Go Back   Steve's Digicams Forums > Digicam Help > General Discussion

Reply
 
Thread Tools Search this Thread
Old Jan 16, 2004, 8:15 PM   #1
Senior Member
 
aladyforty's Avatar
 
Join Date: Jan 2004
Posts: 6,964
Default How do you .....

calibrate your computer screen to your printer so that the photos you print out look the same color wise as on the screen.
aladyforty is offline   Reply With Quote
Sponsored Links
Old Jan 16, 2004, 8:59 PM   #2
Senior Member
 
ohenry's Avatar
 
Join Date: Dec 2003
Posts: 1,676
Default

You calibrate your monitor either by eye using a program like Adobe Gamma (which is free) or by using a color calibration device such as ColorVision Spyder (which is what I use). This profile is then set as the default color profile in Windows or Mac. Then you set your printer to a known profile using ICC profiles that are either supplied by companies or produced by yourself with a calibration device. These profiles will differ depending on which paper you are using so you will need a profile for each type of paper you have. The monitor profile works automatically with your OS. When coupled with a good ICC profile, in theory, the output to your printer should match your monitor when you are using a color profile aware program to print, such as Adobe Photoshop.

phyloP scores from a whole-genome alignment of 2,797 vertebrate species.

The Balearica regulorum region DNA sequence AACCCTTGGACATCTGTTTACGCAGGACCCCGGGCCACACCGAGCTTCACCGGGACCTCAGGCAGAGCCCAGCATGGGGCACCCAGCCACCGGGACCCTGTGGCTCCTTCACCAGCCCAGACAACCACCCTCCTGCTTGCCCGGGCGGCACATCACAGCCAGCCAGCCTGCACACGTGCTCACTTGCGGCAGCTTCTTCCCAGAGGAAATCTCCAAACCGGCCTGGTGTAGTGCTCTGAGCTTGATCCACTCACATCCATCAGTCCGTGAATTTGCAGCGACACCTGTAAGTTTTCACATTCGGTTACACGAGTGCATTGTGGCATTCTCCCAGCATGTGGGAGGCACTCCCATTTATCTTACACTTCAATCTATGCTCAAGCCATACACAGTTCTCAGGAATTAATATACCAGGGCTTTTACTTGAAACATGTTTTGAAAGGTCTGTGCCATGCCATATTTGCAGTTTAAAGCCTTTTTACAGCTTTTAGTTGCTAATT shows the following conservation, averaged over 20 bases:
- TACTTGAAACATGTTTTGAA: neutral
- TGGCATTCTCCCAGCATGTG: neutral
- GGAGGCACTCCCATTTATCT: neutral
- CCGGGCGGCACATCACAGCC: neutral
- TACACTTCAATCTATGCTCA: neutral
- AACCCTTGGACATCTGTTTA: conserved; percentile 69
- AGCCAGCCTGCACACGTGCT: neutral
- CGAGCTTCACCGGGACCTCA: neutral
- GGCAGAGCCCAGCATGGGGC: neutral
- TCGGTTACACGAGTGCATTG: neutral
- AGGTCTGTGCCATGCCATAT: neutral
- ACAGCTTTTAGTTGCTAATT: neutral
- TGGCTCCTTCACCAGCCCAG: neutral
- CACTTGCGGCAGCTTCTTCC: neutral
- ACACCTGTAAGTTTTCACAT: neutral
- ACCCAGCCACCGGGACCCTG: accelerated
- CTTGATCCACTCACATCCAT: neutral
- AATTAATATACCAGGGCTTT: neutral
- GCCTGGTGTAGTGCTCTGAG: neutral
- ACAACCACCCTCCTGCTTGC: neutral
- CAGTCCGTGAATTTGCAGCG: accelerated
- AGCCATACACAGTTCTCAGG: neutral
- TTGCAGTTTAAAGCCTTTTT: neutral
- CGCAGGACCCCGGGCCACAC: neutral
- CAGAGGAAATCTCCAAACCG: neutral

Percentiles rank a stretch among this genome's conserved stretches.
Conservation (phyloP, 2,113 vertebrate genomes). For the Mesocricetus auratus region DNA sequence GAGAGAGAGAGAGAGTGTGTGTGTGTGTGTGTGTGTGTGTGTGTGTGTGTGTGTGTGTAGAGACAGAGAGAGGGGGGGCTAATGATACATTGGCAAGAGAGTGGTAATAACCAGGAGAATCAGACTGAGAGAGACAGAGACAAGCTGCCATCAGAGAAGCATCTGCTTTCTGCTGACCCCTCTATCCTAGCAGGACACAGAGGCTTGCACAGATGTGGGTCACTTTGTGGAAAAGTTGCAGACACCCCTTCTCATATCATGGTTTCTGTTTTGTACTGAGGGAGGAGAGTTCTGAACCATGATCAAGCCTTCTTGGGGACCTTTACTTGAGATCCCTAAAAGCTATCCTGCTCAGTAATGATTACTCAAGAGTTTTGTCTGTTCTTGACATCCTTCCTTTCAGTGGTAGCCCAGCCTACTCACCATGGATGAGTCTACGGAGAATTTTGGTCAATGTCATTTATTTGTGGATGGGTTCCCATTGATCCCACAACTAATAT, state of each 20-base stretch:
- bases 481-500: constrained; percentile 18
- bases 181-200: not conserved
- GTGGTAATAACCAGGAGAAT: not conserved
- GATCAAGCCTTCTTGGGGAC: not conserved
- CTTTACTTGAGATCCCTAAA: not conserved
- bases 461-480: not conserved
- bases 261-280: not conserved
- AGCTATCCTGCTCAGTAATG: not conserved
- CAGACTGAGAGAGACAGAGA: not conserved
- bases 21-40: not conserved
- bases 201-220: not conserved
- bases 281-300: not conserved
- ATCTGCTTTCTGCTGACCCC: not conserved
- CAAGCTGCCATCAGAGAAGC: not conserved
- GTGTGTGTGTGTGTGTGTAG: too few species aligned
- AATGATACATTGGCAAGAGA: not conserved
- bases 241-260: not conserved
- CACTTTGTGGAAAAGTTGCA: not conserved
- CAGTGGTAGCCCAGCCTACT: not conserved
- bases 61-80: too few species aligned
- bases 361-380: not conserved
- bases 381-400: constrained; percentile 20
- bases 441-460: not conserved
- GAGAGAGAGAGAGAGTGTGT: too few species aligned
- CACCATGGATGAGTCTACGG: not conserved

There is a lot more to it than I have just described, but it is also well beyond my ability to discuss simply . You can do a search for "color management" and get more information.
ohenry is offline   Reply With Quote
Old Jan 17, 2004, 6:43 AM   #3
Senior Member
 
Join Date: Jul 2003
Posts: 386
Default

Also good to know; high end proffessional monitors and printers are hard to calibrate to match exact. With lesser stuff it can be impossible. However the exercise of tweaking monitor close to printer output will help to calibrate your own mind. At the end that is your best color translation centre. (for instance you see something almost mid blue at screen and know it will become jeans blue in print)
Mathilde uP is offline   Reply With Quote
Old Jan 17, 2004, 9:44 AM   #4
Senior Member
 
Join Date: Oct 2003
Posts: 3,652
Default